One study did EEG and brain imaging on ten children which should that medicated ADHD children have less theta/Alpha but more beta activity than child who are not medicated. Unfortunately, this radiological imaging does not have enough credibility or information to be used in diagnosis yet. Another study looked at iron deficiency because iron is critical in the development of the central nervous system. Other studies have been looking deep into diet and suggest that artificial food coloring and some preservatives may be linked to ADHD. Again, while all of this is a start it doesn’t have enough information to contribute to a more concrete process of ADHD diagnosing. Hamed et al. (2015) also examined factors and key people involved in ADHD diagnosis and talks about why this is a complex issue with much risk for error. The process is influenced by subjective perceptions of different members of the child’s community. Ideally parents should be the first to recognize early behavioral issues. They may or may not perceive as serious enough to seek medical attention. As mentioned earlier it’s usually teachers who suggest evaluation first. That is why it’s also very important for teachers to have training in this area since there is a heavy reliance of their behavioral ratings report. Seeking specialist help may also be a financial burden that families avoid. Then of course there are differences in cultures where mental health help of any form is seen as unfavorable or nonsense. This is why trust, communication, and education is very important school personnel and parents. The health care providers role is really to get as intimate as possible with assessment and evaluations.

The reality is that is not a standardized method for determining whether ADHD is a proper diagnosis which leave room for biases. It is very important for clinicians to get as much detail about family history including prenatal details. The more that is know the better process of elimination of other conditions can be incorporated before diagnosing. Dona Ford, professor of special education and human development is also passionate about this controversy and writes about this in multiple articles including some in The New York Times. In the article 2016 article titled: Don’t Rush to Saddle Children With the A.D.H.D. Label, Ford puts an emphasis on the fact that some medicated students use this as almost a crutch to justify certain behaviors: Even when drugs are truly required, students still need strategies to help them pay attention and adjust their behavior when they have lots of energy. It’s unnerving to hear your student say, I need my medication to pay attention, or I can’t sit still until I have my medication. I have heard this more times than I want to remember, even from elementary-aged students She also states that a A checklist of behaviors should not be the only or primary source of an evaluation and then goes on to give examples of other settings in which children to be observed for multiple periods of time such as when watching television, in places of worship, when traveling, in routine/ non-routine out of school settings etc. Ford also talks about how too many of the male children labeled with ADHD are Black. …boys tend to be more active than girls, and African-Americans are known for being movement-oriented, tactile and kinesthetic.

This is considered normal and healthy in the African-American community but not necessarily so in schools. In another 2011 New York Times article titled: Racism and Sexism in Diagnosing ADHD Ford poses this question: When we have white female teachers who don’t understand their black male students, who is the ‘problem’? As I reflect on this information I think that teachers and mental health counselors need to collaborate more on this topic. Professional development and educational supplemental information if needed on both ends to prevent misidentification and prescription of unnecessary ADHD medication. ADHD is real disorder and is not treated it can lead to some serious consequences such as substance/alcohol abuse, increased risk for incarceration, lack of positive relationships, lack of academic achievement, financial instability, and/or other factors (Taper & Cooper, 2016). However, advocating for children is very important to finish the opinion and biases in assessment and evaluation. Therefore, it is imperative to make sure that it’s not something else before giving the ADHD label.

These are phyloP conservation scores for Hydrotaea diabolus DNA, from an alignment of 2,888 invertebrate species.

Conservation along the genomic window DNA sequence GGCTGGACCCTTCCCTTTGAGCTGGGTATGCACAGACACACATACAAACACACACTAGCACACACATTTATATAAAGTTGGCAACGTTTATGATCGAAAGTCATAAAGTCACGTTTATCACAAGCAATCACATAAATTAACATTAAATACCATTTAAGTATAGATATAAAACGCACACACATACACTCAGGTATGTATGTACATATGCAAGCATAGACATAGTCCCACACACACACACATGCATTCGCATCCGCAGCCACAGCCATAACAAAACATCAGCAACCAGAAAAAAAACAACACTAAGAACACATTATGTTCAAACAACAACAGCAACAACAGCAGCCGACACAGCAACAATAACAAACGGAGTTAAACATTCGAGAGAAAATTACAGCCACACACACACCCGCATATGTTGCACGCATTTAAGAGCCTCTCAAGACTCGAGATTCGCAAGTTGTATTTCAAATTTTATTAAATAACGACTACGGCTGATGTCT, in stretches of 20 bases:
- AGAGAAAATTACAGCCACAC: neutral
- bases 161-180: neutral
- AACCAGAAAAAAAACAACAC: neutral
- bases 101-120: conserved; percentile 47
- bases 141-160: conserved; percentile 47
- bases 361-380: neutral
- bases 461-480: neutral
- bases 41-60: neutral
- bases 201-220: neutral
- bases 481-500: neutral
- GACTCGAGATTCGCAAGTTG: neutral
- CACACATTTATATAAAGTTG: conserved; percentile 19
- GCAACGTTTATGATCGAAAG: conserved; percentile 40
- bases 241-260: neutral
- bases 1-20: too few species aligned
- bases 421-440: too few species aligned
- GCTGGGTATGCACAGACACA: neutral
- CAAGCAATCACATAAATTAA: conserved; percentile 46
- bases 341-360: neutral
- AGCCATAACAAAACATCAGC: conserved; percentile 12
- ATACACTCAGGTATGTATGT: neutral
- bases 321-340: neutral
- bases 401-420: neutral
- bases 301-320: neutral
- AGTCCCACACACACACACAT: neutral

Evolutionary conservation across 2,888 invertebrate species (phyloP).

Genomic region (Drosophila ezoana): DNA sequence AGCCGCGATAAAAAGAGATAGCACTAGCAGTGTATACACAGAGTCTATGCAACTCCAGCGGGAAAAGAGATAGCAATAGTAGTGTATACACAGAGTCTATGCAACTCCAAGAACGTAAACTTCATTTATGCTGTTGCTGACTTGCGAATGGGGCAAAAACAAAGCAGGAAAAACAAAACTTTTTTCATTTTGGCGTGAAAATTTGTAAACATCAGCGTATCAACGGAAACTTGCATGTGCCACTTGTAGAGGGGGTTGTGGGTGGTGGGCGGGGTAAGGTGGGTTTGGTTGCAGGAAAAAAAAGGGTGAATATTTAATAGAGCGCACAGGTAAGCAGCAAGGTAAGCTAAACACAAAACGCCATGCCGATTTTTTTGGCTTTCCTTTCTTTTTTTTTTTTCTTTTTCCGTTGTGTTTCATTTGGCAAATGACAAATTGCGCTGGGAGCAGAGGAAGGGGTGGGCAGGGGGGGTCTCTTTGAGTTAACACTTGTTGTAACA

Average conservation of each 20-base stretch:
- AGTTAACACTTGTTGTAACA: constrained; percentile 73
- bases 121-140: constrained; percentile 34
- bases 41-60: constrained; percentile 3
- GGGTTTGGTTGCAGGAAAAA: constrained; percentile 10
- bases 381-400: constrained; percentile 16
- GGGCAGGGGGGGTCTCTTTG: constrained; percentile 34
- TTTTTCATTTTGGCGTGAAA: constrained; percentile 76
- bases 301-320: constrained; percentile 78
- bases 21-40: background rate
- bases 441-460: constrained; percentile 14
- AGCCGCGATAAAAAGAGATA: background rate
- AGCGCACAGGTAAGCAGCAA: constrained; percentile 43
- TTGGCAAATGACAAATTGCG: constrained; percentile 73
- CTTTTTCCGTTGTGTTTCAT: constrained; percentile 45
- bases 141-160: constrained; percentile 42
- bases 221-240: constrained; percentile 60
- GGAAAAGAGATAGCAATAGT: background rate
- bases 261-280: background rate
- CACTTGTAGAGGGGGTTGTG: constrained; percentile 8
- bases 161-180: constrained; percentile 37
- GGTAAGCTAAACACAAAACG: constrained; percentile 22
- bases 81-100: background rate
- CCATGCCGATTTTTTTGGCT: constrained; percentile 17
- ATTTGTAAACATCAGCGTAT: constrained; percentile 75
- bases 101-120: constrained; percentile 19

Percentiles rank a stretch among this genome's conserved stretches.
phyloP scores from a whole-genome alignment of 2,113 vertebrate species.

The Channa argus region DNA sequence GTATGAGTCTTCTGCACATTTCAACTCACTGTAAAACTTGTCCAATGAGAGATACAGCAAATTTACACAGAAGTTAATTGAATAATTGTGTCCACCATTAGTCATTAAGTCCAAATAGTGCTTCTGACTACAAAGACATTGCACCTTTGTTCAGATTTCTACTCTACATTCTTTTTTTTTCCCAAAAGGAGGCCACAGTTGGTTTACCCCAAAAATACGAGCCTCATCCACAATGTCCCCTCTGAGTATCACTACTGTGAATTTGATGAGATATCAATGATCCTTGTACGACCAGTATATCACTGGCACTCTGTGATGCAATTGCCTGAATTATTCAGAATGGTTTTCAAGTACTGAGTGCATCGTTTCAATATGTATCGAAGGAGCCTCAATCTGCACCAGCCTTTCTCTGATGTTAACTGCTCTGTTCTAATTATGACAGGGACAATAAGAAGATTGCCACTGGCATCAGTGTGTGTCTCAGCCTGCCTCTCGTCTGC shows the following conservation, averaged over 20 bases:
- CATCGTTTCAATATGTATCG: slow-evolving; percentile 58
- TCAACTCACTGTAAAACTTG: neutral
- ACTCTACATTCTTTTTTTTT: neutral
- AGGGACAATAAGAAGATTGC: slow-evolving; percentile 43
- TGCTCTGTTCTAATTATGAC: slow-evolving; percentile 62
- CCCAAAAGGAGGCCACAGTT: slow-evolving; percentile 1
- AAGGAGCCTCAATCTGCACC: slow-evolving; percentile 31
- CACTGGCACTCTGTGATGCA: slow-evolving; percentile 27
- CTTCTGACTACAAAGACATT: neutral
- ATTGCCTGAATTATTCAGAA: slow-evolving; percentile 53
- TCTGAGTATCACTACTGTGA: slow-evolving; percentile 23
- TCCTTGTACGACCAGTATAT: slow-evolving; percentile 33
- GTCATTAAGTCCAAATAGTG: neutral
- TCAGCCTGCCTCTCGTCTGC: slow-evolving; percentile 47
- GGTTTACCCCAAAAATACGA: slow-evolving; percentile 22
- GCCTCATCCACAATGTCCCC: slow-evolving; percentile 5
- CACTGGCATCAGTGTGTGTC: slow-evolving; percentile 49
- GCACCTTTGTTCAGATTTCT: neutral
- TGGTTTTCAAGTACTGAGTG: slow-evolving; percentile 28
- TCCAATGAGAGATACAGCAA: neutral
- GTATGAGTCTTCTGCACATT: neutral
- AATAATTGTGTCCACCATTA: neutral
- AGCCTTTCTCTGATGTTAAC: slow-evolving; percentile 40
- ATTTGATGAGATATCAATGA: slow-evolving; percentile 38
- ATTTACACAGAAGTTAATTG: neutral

Works Cited

Bokhari, F. A. S., & Schneider, H. (2011). School accountability laws and the consumption of psychostimulants. Journal of Health Economics, 30(2), 355-372. doi:10.1016/j.jhealeco.2011.01.007 DSM-5. Attention-Deficit/Hyperactivity Disorder. Alfred University Canvas PDF. Retrieved 1 May 2017, from https://file:///C:/Users/clogrono/Downloads/ADHD.DSM%205%20(2).pdf

Elder, T. E. (2010). The importance of relative standards in ADHD diagnoses: Evidence based on exact birth dates. Journal of Health Economics, 29(5), 641-656. doi:10.1016/j.jhealeco.2010.06.003

Evans, W. N., Morrill, M. S., & Parente, S. T. (2010). Measuring inappropriate medical diagnosis and treatment in survey data: The case of ADHD among school-age children. Journal of Health Economics, 29(5), 657-673. doi:10.1016/j.jhealeco.2010.07.005 Ford, D. (2016, February 1). Don’t Rush to Saddle Children With the A.D.H.D. The New York Times. Retrieved from https://www.nytimes.com/roomfordebate/2016/02/01/is-the-adhd

Ford, D. (2011, October 13). Racism and Sexism in Diagnosing A.D.H.D. The New York Times. Retrieved from https://www.nytimes.com/roomfordebate/2016/02/01/is-the-adhd

Hamed, A. M., Kauer, A. J., & Stevens, H. E. (2015). Why the Diagnosis of Attention Deficit Hyperactivity Disorder Matters. Frontiers in Psychiatry. Retrieved from https://go.galegroup.com/ps/i.do?p=AONE&sw=w&u=suny_ceramics&v=2.1&it=r&id=G

Sax, L. (2001). Reclaiming kindergarten: Making kindergarten less harmful to boys. Psychology of Men & Masculinity, 2(1), 3-12. doi:10.1037/1524-9220.2.1.3 Thapar, A., & Cooper, M. (2016). Attention deficit hyperactivity disorder. The Lancet, 387(10024), 1240-1250. doi: https://ezproxy.alfred.edu:2134/10.1016/S0140

Wiggs, L., Montgomery, P., & Stores, G. (2005). Actigraphic and parent reports of sleep patterns and sleep disorders in children with subtypes of attention-deficit hyperactivity disorder. Sleep, 28(11), 1437. doi:10.1093/sleep/28.11.1437